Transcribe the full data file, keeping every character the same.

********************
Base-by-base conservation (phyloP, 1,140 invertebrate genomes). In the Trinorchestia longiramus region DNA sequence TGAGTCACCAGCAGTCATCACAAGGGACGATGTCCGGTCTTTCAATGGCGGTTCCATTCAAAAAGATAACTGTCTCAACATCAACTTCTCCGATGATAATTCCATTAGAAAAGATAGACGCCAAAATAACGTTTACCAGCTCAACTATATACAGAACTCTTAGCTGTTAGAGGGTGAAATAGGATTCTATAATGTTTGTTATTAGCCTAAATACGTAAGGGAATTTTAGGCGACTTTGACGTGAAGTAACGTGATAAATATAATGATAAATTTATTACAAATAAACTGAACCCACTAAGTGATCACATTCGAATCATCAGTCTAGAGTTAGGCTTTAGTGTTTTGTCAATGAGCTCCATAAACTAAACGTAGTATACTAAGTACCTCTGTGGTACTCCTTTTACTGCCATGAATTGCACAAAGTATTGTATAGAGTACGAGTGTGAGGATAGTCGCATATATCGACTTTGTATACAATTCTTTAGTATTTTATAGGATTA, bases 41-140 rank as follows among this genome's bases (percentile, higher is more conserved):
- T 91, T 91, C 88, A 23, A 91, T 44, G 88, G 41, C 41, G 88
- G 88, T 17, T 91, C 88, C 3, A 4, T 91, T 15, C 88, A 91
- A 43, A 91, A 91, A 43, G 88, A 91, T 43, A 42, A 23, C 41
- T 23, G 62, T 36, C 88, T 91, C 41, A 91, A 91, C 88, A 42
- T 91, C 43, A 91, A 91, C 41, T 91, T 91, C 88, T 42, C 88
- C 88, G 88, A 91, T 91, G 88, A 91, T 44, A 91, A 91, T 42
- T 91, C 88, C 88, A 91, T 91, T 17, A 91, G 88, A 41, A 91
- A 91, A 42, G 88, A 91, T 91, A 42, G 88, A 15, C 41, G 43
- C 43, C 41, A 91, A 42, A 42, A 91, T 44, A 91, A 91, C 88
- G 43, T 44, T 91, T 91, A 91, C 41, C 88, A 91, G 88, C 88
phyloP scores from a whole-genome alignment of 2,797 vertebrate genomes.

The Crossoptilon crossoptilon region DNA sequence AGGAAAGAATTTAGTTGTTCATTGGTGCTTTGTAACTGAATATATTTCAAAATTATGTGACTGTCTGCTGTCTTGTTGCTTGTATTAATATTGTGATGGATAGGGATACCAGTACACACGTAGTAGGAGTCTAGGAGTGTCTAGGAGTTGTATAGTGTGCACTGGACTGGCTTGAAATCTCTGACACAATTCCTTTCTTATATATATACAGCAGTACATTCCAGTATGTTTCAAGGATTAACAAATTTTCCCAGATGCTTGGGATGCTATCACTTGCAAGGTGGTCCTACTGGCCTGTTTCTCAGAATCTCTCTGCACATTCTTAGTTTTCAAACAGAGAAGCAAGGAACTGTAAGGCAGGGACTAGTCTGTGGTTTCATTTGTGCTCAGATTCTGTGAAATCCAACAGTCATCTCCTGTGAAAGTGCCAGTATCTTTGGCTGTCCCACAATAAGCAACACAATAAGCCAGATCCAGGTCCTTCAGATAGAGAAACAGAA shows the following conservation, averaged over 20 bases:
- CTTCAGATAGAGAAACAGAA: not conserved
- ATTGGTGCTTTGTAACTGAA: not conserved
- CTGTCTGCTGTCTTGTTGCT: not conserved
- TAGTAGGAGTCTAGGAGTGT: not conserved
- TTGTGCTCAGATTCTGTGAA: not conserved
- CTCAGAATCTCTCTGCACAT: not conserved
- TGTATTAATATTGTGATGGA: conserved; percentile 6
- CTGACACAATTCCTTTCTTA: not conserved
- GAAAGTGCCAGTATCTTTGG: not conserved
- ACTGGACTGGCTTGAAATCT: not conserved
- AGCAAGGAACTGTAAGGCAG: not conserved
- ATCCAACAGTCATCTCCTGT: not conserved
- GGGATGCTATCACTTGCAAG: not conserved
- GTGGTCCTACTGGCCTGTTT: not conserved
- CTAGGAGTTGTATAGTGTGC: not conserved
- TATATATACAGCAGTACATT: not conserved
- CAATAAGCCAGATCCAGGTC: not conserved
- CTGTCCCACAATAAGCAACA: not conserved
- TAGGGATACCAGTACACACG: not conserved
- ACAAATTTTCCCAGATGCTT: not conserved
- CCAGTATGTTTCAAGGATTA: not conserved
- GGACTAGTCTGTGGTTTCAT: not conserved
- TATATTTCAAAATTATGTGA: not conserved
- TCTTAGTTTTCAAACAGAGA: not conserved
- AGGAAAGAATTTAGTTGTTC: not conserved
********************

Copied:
Base-by-base conservation (phyloP, 1,140 invertebrate genomes). In the Trinorchestia longiramus region DNA sequence TGAGTCACCAGCAGTCATCACAAGGGACGATGTCCGGTCTTTCAATGGCGGTTCCATTCAAAAAGATAACTGTCTCAACATCAACTTCTCCGATGATAATTCCATTAGAAAAGATAGACGCCAAAATAACGTTTACCAGCTCAACTATATACAGAACTCTTAGCTGTTAGAGGGTGAAATAGGATTCTATAATGTTTGTTATTAGCCTAAATACGTAAGGGAATTTTAGGCGACTTTGACGTGAAGTAACGTGATAAATATAATGATAAATTTATTACAAATAAACTGAACCCACTAAGTGATCACATTCGAATCATCAGTCTAGAGTTAGGCTTTAGTGTTTTGTCAATGAGCTCCATAAACTAAACGTAGTATACTAAGTACCTCTGTGGTACTCCTTTTACTGCCATGAATTGCACAAAGTATTGTATAGAGTACGAGTGTGAGGATAGTCGCATATATCGACTTTGTATACAATTCTTTAGTATTTTATAGGATTA, bases 41-140 rank as follows among this genome's bases (percentile, higher is more conserved):
- T 91, T 91, C 88, A 23, A 91, T 44, G 88, G 41, C 41, G 88
- G 88, T 17, T 91, C 88, C 3, A 4, T 91, T 15, C 88, A 91
- A 43, A 91, A 91, A 43, G 88, A 91, T 43, A 42, A 23, C 41
- T 23, G 62, T 36, C 88, T 91, C 41, A 91, A 91, C 88, A 42
- T 91, C 43, A 91, A 91, C 41, T 91, T 91, C 88, T 42, C 88
- C 88, G 88, A 91, T 91, G 88, A 91, T 44, A 91, A 91, T 42
- T 91, C 88, C 88, A 91, T 91, T 17, A 91, G 88, A 41, A 91
- A 91, A 42, G 88, A 91, T 91, A 42, G 88, A 15, C 41, G 43
- C 43, C 41, A 91, A 42, A 42, A 91, T 44, A 91, A 91, C 88
- G 43, T 44, T 91, T 91, A 91, C 41, C 88, A 91, G 88, C 88
phyloP scores from a whole-genome alignment of 2,797 vertebrate genomes.

The Crossoptilon crossoptilon region DNA sequence AGGAAAGAATTTAGTTGTTCATTGGTGCTTTGTAACTGAATATATTTCAAAATTATGTGACTGTCTGCTGTCTTGTTGCTTGTATTAATATTGTGATGGATAGGGATACCAGTACACACGTAGTAGGAGTCTAGGAGTGTCTAGGAGTTGTATAGTGTGCACTGGACTGGCTTGAAATCTCTGACACAATTCCTTTCTTATATATATACAGCAGTACATTCCAGTATGTTTCAAGGATTAACAAATTTTCCCAGATGCTTGGGATGCTATCACTTGCAAGGTGGTCCTACTGGCCTGTTTCTCAGAATCTCTCTGCACATTCTTAGTTTTCAAACAGAGAAGCAAGGAACTGTAAGGCAGGGACTAGTCTGTGGTTTCATTTGTGCTCAGATTCTGTGAAATCCAACAGTCATCTCCTGTGAAAGTGCCAGTATCTTTGGCTGTCCCACAATAAGCAACACAATAAGCCAGATCCAGGTCCTTCAGATAGAGAAACAGAA shows the following conservation, averaged over 20 bases:
- CTTCAGATAGAGAAACAGAA: not conserved
- ATTGGTGCTTTGTAACTGAA: not conserved
- CTGTCTGCTGTCTTGTTGCT: not conserved
- TAGTAGGAGTCTAGGAGTGT: not conserved
- TTGTGCTCAGATTCTGTGAA: not conserved
- CTCAGAATCTCTCTGCACAT: not conserved
- TGTATTAATATTGTGATGGA: conserved; percentile 6
- CTGACACAATTCCTTTCTTA: not conserved
- GAAAGTGCCAGTATCTTTGG: not conserved
- ACTGGACTGGCTTGAAATCT: not conserved
- AGCAAGGAACTGTAAGGCAG: not conserved
- ATCCAACAGTCATCTCCTGT: not conserved
- GGGATGCTATCACTTGCAAG: not conserved
- GTGGTCCTACTGGCCTGTTT: not conserved
- CTAGGAGTTGTATAGTGTGC: not conserved
- TATATATACAGCAGTACATT: not conserved
- CAATAAGCCAGATCCAGGTC: not conserved
- CTGTCCCACAATAAGCAACA: not conserved
- TAGGGATACCAGTACACACG: not conserved
- ACAAATTTTCCCAGATGCTT: not conserved
- CCAGTATGTTTCAAGGATTA: not conserved
- GGACTAGTCTGTGGTTTCAT: not conserved
- TATATTTCAAAATTATGTGA: not conserved
- TCTTAGTTTTCAAACAGAGA: not conserved
- AGGAAAGAATTTAGTTGTTC: not conserved